Rac activation and inactivation control plasticity of tumor cell movement

Cell. 2008 Oct 31;135(3):510-23. doi: 10.1016/j.cell.2008.09.043.


Tumor cells exhibit two different modes of individual cell movement. Mesenchymal-type movement is characterized by an elongated cellular morphology and requires extracellular proteolysis. In amoeboid movement, cells have a rounded morphology, are less dependent on proteases, and require high Rho-kinase signaling to drive elevated levels of actomyosin contractility. These two modes of cell movement are interconvertible. We show that mesenchymal-type movement in melanoma cells is driven by activation of the GTPase Rac through a complex containing NEDD9, a recently identified melanoma metastasis gene, and DOCK3, a Rac guanine nucleotide exchange factor. Rac signals through WAVE2 to direct mesenchymal movement and suppress amoeboid movement through decreasing actomyosin contractility. Conversely, in amoeboid movement, Rho-kinase signaling activates a Rac GAP, ARHGAP22, that suppresses mesenchymal movement by inactivating Rac. We demonstrate tight interplay between Rho and Rac in determining different modes of tumor cell movement, revealing how tumor cells switch between different modes of movement.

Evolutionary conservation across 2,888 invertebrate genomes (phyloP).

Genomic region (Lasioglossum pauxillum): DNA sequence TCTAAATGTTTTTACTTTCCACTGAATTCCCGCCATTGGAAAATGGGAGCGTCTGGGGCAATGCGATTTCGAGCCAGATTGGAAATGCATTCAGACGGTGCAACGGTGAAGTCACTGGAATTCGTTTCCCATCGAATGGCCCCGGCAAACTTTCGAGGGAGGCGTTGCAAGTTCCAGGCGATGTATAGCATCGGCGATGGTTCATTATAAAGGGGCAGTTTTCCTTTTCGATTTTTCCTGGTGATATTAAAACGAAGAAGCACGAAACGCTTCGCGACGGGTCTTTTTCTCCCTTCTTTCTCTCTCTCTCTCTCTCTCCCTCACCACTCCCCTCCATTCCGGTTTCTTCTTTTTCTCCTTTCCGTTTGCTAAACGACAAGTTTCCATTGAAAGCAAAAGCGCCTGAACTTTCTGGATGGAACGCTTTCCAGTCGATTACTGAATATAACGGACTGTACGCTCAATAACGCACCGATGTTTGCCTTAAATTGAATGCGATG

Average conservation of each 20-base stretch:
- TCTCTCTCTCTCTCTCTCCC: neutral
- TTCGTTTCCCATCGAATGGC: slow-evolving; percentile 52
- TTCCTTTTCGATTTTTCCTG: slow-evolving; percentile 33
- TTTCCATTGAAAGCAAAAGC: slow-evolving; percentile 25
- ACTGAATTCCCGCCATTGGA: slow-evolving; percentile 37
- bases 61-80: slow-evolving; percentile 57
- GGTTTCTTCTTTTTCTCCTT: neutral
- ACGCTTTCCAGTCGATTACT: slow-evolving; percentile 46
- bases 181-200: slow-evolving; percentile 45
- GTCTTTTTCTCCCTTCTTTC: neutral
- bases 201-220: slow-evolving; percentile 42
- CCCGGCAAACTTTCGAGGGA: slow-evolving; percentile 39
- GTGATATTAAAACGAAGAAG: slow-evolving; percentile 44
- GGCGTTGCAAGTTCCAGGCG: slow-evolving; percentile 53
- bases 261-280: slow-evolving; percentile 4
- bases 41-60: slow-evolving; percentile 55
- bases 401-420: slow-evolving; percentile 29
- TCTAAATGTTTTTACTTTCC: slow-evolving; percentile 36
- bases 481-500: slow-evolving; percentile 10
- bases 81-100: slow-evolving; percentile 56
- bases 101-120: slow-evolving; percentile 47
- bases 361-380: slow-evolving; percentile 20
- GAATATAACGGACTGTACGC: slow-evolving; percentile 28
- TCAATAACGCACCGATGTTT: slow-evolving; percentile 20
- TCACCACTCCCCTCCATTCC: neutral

Publication types

  • Research Support, Non-U.S. Gov't

MeSH terms

  • Actomyosin / metabolism
  • Adaptor Proteins, Signal Transducing / metabolism
  • Cell Line, Tumor
  • Cell Movement*
  • Chimerin 1 / metabolism
  • Guanine Nucleotide Exchange Factors / metabolism
  • Humans
  • Melanoma / metabolism*
  • Nerve Tissue Proteins / metabolism
  • Phosphoproteins / metabolism
  • Signal Transduction
  • Wiskott-Aldrich Syndrome Protein Family / metabolism
  • rac GTP-Binding Proteins / metabolism*


  • Adaptor Proteins, Signal Transducing
  • Chimerin 1
  • DOCK3 protein, human
  • Guanine Nucleotide Exchange Factors
  • NEDD9 protein, human
  • Nerve Tissue Proteins
  • Phosphoproteins
  • WASF2 protein, human
  • Wiskott-Aldrich Syndrome Protein Family
  • Actomyosin
  • rac GTP-Binding Proteins